Danylo Khodun, 21, another Kharkiv student, said he hopes to specialise in either oncology or surgery after he completes his medical training.

His hometown, in the Kharkiv region, was occupied by Russian forces in the early days of the war. "It was scary, you feel numb," he said. "You don’t know what to expect or what will happen tomorrow. One morning we woke up to a knock at the door, and eight men were stood there with guns. They ordered us on to the floor while they were checking everything. After a while, they left and took my friend's car. We weren't able to leave the area for two months."

After three weeks without running water, electricity, phones, or the internet, and unable to get back into Ukraine from the occupied area, Danylo left Ukraine through Russia and journeyed to Poland, where he was able to apply for a visa to travel to western Europe and continue his medical studies online.

"I want to help people to fix their problems," he said. "That’s why I'm training to be a doctor, and that's why these placements are so important."

Fellow student Anhelika Blahodyr, 23, said when her friends called her to say the invasion was under way last February it seemed unreal. "All I could think was 'what are you talking about – I've got an ophthalmology lesson at university this morning, I can’t miss it!'

"At the start we thought, 'oh, this will be just a few days and it will be over', and then you think it will be a week, and then a month, and now it's a year and a half since it started and we still can’t believe it. It's important to keep busy, to focus on your work. I'm in love with Cambridge, it's like walking through a film, with all the beautiful architecture – it's very cosy.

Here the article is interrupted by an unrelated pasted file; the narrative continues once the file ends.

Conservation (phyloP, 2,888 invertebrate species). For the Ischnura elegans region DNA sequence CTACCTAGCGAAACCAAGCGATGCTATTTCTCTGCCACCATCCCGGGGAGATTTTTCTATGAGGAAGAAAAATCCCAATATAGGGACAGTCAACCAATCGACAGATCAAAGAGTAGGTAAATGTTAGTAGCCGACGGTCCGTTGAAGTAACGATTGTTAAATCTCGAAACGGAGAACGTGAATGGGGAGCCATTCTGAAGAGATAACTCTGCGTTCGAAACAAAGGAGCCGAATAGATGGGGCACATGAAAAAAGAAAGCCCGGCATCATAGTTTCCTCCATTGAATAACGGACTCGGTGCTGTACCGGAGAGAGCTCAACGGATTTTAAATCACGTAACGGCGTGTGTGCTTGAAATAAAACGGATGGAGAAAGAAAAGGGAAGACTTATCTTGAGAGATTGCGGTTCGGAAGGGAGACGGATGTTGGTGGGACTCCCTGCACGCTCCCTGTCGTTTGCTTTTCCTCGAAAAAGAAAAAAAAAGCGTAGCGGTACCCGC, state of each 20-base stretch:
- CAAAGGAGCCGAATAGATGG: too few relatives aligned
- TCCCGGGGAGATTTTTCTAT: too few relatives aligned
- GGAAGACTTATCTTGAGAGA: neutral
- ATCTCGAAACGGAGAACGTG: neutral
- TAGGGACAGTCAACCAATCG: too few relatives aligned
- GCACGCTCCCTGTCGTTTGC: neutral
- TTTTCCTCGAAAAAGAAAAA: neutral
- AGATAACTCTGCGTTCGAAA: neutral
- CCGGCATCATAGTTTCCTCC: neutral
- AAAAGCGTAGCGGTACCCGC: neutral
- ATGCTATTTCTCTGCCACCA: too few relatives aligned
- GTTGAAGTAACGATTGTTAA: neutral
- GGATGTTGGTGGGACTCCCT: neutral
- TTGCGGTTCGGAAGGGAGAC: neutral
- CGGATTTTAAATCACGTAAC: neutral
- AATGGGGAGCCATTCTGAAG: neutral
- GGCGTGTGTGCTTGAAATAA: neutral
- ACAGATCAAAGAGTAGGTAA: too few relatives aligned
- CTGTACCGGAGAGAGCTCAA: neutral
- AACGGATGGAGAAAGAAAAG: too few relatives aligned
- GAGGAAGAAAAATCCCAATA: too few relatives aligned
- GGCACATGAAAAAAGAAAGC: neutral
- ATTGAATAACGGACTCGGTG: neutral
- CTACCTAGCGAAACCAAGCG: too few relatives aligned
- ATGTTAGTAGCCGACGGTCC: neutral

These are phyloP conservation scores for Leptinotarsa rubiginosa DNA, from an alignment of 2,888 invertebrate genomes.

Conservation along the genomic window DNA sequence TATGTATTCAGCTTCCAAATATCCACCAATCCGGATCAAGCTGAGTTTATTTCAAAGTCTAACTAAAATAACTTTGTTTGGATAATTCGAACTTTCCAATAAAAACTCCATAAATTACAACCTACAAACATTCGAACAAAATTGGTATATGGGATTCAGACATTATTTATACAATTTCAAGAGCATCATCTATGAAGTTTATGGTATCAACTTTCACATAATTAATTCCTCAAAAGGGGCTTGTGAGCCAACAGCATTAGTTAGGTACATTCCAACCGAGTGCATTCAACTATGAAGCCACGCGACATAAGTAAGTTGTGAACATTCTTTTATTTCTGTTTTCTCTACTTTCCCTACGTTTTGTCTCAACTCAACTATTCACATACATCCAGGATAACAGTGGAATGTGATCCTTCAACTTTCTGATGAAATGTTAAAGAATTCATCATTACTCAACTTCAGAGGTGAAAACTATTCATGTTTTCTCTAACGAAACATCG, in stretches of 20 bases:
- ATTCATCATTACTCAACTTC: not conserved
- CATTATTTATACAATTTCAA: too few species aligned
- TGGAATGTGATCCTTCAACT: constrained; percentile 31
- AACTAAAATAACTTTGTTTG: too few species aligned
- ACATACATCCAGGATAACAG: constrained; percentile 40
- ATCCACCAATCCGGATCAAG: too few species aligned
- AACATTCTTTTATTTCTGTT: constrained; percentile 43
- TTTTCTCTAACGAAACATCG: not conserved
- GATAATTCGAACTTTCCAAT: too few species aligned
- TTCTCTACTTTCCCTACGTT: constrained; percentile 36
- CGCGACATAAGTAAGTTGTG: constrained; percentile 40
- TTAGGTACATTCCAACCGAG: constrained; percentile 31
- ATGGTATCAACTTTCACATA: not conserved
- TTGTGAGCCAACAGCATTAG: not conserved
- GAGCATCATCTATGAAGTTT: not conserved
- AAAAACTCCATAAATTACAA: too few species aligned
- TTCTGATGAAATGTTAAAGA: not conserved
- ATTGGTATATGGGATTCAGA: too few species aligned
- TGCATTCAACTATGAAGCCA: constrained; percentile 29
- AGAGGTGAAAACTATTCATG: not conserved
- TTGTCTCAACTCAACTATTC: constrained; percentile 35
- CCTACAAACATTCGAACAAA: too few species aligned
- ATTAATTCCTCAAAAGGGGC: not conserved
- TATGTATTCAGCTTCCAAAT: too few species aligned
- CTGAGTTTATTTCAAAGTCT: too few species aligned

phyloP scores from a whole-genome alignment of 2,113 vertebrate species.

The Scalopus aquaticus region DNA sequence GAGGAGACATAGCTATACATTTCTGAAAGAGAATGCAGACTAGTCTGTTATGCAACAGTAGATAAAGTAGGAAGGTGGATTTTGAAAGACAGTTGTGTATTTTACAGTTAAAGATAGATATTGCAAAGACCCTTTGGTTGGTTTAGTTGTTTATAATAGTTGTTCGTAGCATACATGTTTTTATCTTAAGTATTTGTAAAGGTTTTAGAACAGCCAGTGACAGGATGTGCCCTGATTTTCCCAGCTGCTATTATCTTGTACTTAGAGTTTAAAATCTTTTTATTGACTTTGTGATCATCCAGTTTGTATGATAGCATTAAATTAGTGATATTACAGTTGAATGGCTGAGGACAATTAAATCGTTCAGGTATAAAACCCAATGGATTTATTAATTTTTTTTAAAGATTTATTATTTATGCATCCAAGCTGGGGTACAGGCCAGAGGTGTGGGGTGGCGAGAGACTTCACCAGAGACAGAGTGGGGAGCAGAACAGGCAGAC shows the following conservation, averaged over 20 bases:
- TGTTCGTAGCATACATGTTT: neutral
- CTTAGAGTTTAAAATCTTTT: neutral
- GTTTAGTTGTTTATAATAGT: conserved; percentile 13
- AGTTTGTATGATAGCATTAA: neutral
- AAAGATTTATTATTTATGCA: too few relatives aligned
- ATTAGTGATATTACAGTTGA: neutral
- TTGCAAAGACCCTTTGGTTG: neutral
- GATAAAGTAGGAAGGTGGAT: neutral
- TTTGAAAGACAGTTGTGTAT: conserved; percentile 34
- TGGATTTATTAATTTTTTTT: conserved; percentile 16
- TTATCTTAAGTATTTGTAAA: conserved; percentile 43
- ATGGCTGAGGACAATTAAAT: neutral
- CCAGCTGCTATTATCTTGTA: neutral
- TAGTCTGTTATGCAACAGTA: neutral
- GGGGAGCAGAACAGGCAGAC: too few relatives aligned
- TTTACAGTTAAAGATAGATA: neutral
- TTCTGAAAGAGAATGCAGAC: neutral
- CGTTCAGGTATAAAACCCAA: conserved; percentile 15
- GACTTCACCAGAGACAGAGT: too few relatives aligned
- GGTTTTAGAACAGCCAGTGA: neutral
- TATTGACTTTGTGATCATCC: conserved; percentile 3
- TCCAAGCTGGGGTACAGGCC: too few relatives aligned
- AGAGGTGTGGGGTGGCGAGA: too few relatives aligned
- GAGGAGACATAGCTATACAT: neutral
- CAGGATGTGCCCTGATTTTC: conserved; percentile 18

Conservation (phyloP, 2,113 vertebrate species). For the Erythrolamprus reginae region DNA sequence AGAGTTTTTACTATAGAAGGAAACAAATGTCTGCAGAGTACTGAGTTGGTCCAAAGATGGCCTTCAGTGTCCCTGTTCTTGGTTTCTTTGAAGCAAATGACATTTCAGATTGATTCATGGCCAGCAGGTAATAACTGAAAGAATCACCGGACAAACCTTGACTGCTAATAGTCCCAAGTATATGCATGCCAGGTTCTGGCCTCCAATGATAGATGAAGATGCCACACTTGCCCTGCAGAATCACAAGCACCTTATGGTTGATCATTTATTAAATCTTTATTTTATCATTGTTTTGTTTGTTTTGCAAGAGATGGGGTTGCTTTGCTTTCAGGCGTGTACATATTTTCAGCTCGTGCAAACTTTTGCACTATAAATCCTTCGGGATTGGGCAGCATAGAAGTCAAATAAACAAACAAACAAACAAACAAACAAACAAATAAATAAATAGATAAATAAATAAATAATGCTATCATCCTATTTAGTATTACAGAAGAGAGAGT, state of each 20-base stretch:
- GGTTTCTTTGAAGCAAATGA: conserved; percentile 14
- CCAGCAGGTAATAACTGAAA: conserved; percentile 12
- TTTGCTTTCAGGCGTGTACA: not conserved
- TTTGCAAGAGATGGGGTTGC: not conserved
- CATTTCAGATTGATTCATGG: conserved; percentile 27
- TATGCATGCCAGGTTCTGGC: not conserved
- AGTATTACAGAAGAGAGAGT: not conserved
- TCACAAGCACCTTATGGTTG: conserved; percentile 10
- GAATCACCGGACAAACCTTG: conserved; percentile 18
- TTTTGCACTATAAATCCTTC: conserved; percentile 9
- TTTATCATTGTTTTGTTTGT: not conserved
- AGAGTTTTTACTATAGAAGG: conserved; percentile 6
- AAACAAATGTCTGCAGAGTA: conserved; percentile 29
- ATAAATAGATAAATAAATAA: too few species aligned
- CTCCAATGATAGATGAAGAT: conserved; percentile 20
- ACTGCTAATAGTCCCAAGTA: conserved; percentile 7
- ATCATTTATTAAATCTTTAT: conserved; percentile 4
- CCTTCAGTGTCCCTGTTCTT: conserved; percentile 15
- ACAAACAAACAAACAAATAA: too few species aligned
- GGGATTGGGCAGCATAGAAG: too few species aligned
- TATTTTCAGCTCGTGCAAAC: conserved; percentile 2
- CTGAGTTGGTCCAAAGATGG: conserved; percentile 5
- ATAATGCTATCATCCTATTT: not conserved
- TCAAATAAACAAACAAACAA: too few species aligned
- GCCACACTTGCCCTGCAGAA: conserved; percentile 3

"I'm aiming to specialise in obstetrics and gynaecology, and I'm grateful for every doctor who supports us and gives us an opportunity to learn. It really helps with our confidence and our progress as medical students."

Daryna Baliuk, 22, said she was looking forward to meeting patients and seeing how doctors work in the UK. "We’ve had such limited opportunities to learn in person. The pandemic meant everything was online from the middle of our third year. There was a brief period when we were able to return to university and attend lectures, and then the invasion happened. It turned our lives upside down completely. But we have had to reconstruct our lives and continue living, and in the middle of this search for opportunities to grow and study.

"My dream is to work in intensive care, in anaesthesiology, and I hope the skills I get here will bring me closer to my dream. We are grateful for such an opportunity and thankful for every doctor who answers our questions and helps us to build on our knowledge."

A spokesperson for Kharkiv National Medical University said: "We would like to express our gratitude and respect for the comprehensive support for our students for the second year in a row.

"As a frontline city, Kharkiv has been seeing an influx of wounded patients in its hospitals and clinics. This means that our students have limited access to patients for practical training, which could have an impact on their future education.

"Participating in training at Cambridge University is incredibly valuable for our students nowadays. It will allow them to gain new knowledge and skills in the field of medicine, which they can then bring back to their homeland to become a doctor with international experience."

The medical placements are part of Cambridge University Help for Ukraine, a developing package of support announced by the University last year.